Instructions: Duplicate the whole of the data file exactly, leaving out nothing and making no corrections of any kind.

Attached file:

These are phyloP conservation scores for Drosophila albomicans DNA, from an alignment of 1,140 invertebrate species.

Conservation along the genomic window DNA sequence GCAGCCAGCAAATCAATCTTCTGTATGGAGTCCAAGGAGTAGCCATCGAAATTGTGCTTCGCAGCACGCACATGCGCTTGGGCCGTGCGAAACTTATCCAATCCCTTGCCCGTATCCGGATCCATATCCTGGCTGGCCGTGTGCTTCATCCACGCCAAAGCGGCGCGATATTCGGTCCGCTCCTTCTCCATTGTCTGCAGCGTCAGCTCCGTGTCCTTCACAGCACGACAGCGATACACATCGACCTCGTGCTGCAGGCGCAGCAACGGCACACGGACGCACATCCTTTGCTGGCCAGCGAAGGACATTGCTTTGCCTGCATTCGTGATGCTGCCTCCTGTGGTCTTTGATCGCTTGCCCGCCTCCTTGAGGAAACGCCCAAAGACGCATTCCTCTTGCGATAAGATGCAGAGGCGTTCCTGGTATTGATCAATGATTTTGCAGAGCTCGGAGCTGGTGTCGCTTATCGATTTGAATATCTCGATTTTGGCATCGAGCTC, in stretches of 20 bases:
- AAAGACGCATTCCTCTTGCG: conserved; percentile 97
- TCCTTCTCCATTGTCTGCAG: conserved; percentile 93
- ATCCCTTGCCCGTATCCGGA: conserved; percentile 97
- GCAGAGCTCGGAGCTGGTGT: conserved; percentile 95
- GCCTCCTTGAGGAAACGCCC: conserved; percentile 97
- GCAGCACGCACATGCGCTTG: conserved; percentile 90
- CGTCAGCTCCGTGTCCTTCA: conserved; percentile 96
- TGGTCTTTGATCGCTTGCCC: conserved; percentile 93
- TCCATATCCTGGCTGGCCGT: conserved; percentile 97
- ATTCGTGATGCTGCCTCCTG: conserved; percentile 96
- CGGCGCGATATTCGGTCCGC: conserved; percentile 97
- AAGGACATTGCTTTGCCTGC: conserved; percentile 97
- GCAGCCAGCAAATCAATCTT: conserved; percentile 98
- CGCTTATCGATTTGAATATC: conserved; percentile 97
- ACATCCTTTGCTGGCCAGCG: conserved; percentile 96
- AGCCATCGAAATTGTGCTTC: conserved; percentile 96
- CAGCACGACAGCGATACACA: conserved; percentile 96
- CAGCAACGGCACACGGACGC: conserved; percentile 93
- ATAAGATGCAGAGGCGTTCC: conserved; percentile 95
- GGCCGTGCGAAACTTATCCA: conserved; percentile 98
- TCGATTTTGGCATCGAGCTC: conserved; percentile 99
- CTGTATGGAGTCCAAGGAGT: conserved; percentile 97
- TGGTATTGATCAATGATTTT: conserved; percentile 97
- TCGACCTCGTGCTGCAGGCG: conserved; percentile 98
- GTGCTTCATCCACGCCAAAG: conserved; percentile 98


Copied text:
These are phyloP conservation scores for Drosophila albomicans DNA, from an alignment of 1,140 invertebrate species.

Conservation along the genomic window DNA sequence GCAGCCAGCAAATCAATCTTCTGTATGGAGTCCAAGGAGTAGCCATCGAAATTGTGCTTCGCAGCACGCACATGCGCTTGGGCCGTGCGAAACTTATCCAATCCCTTGCCCGTATCCGGATCCATATCCTGGCTGGCCGTGTGCTTCATCCACGCCAAAGCGGCGCGATATTCGGTCCGCTCCTTCTCCATTGTCTGCAGCGTCAGCTCCGTGTCCTTCACAGCACGACAGCGATACACATCGACCTCGTGCTGCAGGCGCAGCAACGGCACACGGACGCACATCCTTTGCTGGCCAGCGAAGGACATTGCTTTGCCTGCATTCGTGATGCTGCCTCCTGTGGTCTTTGATCGCTTGCCCGCCTCCTTGAGGAAACGCCCAAAGACGCATTCCTCTTGCGATAAGATGCAGAGGCGTTCCTGGTATTGATCAATGATTTTGCAGAGCTCGGAGCTGGTGTCGCTTATCGATTTGAATATCTCGATTTTGGCATCGAGCTC, in stretches of 20 bases:
- AAAGACGCATTCCTCTTGCG: conserved; percentile 97
- TCCTTCTCCATTGTCTGCAG: conserved; percentile 93
- ATCCCTTGCCCGTATCCGGA: conserved; percentile 97
- GCAGAGCTCGGAGCTGGTGT: conserved; percentile 95
- GCCTCCTTGAGGAAACGCCC: conserved; percentile 97
- GCAGCACGCACATGCGCTTG: conserved; percentile 90
- CGTCAGCTCCGTGTCCTTCA: conserved; percentile 96
- TGGTCTTTGATCGCTTGCCC: conserved; percentile 93
- TCCATATCCTGGCTGGCCGT: conserved; percentile 97
- ATTCGTGATGCTGCCTCCTG: conserved; percentile 96
- CGGCGCGATATTCGGTCCGC: conserved; percentile 97
- AAGGACATTGCTTTGCCTGC: conserved; percentile 97
- GCAGCCAGCAAATCAATCTT: conserved; percentile 98
- CGCTTATCGATTTGAATATC: conserved; percentile 97
- ACATCCTTTGCTGGCCAGCG: conserved; percentile 96
- AGCCATCGAAATTGTGCTTC: conserved; percentile 96
- CAGCACGACAGCGATACACA: conserved; percentile 96
- CAGCAACGGCACACGGACGC: conserved; percentile 93
- ATAAGATGCAGAGGCGTTCC: conserved; percentile 95
- GGCCGTGCGAAACTTATCCA: conserved; percentile 98
- TCGATTTTGGCATCGAGCTC: conserved; percentile 99
- CTGTATGGAGTCCAAGGAGT: conserved; percentile 97
- TGGTATTGATCAATGATTTT: conserved; percentile 97
- TCGACCTCGTGCTGCAGGCG: conserved; percentile 98
- GTGCTTCATCCACGCCAAAG: conserved; percentile 98